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Building boom slowdown allows water system to catch a breath

Wars, election, inflation contribute to developers' decisions


After a building boom that alarmed the rural residents of Laurens County and accelerated the number of water taps being installed for subdivisions, the Laurens County Water and Sewer Commission is seeing “a little slowdown” in houses being built.

Jeff Field, the commission’s executive director, said the trend is seen by utilities elsewhere in the Upstate also, possibly fueled by fears of foreign wars, uncertainty surrounding the 2024 Presidential Election and the effect of cooling inflation on interest rates.

Nevertheless, LCWSC keeps growing - 110 new water taps and 51 new sewer taps installed so far in FY24. 

The short-term growth and the potential long-term trend mean the commission should move forward with a Strategic Plan, Field said. This is a wide-ranging look at the current operations and future needs of the rural water and sewer provider for Laurens County, which generates about half its water at the Lake Greenwood Water Treatment Plant and buys about half from the Greenville Water System.

Part of the Strategic Plan and an accompanying Capital Improvements Plan will be focused on the commission’s 876 miles of its water system. Another part will be the continuing upgrading of the commission’s sewer plant between Joanna and the Newberry County line.

The commission’s board heard just a snippet of that planning at its Oct. 24 meeting.

In the planning stage is a water improvement for Northern Laurens County.

LCWSC is planning a new 1 Million gallon tank and 5.3 miles of 6-inch water lines at its Metric Road site. The project will take about 2 years - August, 2024 - August, 2026, at an estimated cost of $14.3 Million. LCWSC projects generally are financed through a combination of loans/grant from federal and state sources with commission money making up the difference. Laurens County also has kicked in some Capital Projects Sales Tax money and ARPA money (American Rescue Plan Act). 

The commission also is replacing its water tank at the Laurens County Hospital.

Pending Laurens County Council approval of a land swap and Federal Aviation Administration approval of the tank’s height, the $5 Million - $5.5 Million project originating had a 1 Million gallon water tank cost of $2 Million. This project has been about 30% designed.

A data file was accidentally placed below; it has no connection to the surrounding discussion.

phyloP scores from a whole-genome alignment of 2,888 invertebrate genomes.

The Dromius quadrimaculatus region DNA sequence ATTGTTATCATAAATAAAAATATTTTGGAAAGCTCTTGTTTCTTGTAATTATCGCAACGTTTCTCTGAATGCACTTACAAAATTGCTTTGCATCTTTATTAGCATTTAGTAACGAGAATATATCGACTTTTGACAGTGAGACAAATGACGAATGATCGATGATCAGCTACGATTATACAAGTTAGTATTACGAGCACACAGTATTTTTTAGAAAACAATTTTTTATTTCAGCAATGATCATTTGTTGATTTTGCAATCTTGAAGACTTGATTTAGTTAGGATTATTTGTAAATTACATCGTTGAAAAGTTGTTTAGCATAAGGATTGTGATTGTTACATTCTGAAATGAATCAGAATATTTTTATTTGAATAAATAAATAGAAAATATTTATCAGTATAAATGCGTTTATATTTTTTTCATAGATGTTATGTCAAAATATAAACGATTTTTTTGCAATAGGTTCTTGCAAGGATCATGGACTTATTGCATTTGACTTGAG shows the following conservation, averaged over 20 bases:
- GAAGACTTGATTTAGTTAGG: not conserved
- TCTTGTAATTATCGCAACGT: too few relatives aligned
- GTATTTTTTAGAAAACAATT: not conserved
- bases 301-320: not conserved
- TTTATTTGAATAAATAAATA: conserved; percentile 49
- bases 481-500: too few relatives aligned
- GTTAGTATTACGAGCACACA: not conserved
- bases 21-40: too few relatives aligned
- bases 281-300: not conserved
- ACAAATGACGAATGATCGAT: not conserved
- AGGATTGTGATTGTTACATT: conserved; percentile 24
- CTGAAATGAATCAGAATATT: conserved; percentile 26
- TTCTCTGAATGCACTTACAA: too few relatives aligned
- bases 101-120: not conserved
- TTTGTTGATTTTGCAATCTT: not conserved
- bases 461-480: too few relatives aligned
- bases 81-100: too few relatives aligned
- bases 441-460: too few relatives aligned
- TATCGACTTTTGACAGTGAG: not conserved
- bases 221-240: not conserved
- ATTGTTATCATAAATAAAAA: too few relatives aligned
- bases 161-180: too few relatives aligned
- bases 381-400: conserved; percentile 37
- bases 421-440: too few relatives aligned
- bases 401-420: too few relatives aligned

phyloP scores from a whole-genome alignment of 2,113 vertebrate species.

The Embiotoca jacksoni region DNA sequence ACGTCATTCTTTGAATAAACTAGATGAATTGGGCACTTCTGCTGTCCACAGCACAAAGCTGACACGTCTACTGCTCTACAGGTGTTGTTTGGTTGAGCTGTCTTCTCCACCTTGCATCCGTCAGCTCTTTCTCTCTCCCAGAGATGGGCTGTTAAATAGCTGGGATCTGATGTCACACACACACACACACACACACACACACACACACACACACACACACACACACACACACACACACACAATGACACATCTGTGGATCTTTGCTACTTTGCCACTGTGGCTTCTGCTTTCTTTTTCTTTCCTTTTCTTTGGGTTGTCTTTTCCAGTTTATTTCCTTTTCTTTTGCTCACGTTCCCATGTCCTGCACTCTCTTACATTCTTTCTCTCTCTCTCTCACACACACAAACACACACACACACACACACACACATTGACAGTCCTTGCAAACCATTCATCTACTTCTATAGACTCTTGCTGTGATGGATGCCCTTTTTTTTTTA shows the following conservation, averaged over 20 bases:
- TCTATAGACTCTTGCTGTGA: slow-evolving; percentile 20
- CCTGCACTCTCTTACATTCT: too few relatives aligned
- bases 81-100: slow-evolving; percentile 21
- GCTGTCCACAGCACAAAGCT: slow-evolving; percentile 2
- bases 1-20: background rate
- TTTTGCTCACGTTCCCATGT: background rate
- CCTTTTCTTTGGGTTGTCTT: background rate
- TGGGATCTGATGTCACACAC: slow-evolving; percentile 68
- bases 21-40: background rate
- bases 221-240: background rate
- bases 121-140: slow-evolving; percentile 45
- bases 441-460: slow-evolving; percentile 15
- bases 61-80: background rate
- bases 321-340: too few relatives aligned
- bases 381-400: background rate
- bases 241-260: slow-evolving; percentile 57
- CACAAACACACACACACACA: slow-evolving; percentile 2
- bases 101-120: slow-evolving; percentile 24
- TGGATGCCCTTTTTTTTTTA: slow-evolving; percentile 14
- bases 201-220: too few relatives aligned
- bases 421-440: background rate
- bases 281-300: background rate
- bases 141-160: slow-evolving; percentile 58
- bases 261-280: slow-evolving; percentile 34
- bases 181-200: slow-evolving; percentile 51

Two new booster pumps for the area around this tank come in at $9.3 Million. This project is designed to provide more water and fire protection to the Hospital, the Johnson Detention Center, and the Professional Park on Hwy 76 between Clinton and Laurens.

LCWSC is focusing some its resources on Gray Court.

An ISO Parkway sewer project expected to commence in March 2024 comes in at an estimated $4.61 Million, also potentially serving a subdivision planned behind Gray Court-Owings Elementary School.  

The commission also is looking at Clinton for additional water and sewer lines work. Just completed was a major sewer connection on the Hwy 56/Springdale Drive Bypass, at the now-closed Renfro plant. In the future is a Miller’s Fork/Sandy Creek project that could spur even more growth at the Hwy 72 “gateway” from I-26; involved in this project is 800 acres of state “surplus property” at Whitten Center that the State of South Carolina has deeded to the City of Clinton. No master plan for development has been done yet.

Still, LCWSC believes it will need to install 11,000 ft of sewer line in this area, at an estimated cost of $3.8 Million and a timeframe of April, 2024 start to October 2025 conclusion. This will upgrade the connection of this area to the Hwy 76 connection and on to the Clinton-Joanna Wastewater Treatment Plan. There, the commission is projecting the need for a $4.048 Million upgrade to its sludge handling operations.

At its Oct. 24 meeting, the LCWSC board authorized a resolution applying for this money from the SC Water Quality Revolving Fund. Field said LCWSC has done these kinds of loan/grant applications in the past but not in a couple of years.

It is expected that this upgrade will allow LCWSC to comply with future regulations from the Environmental Protection Agency.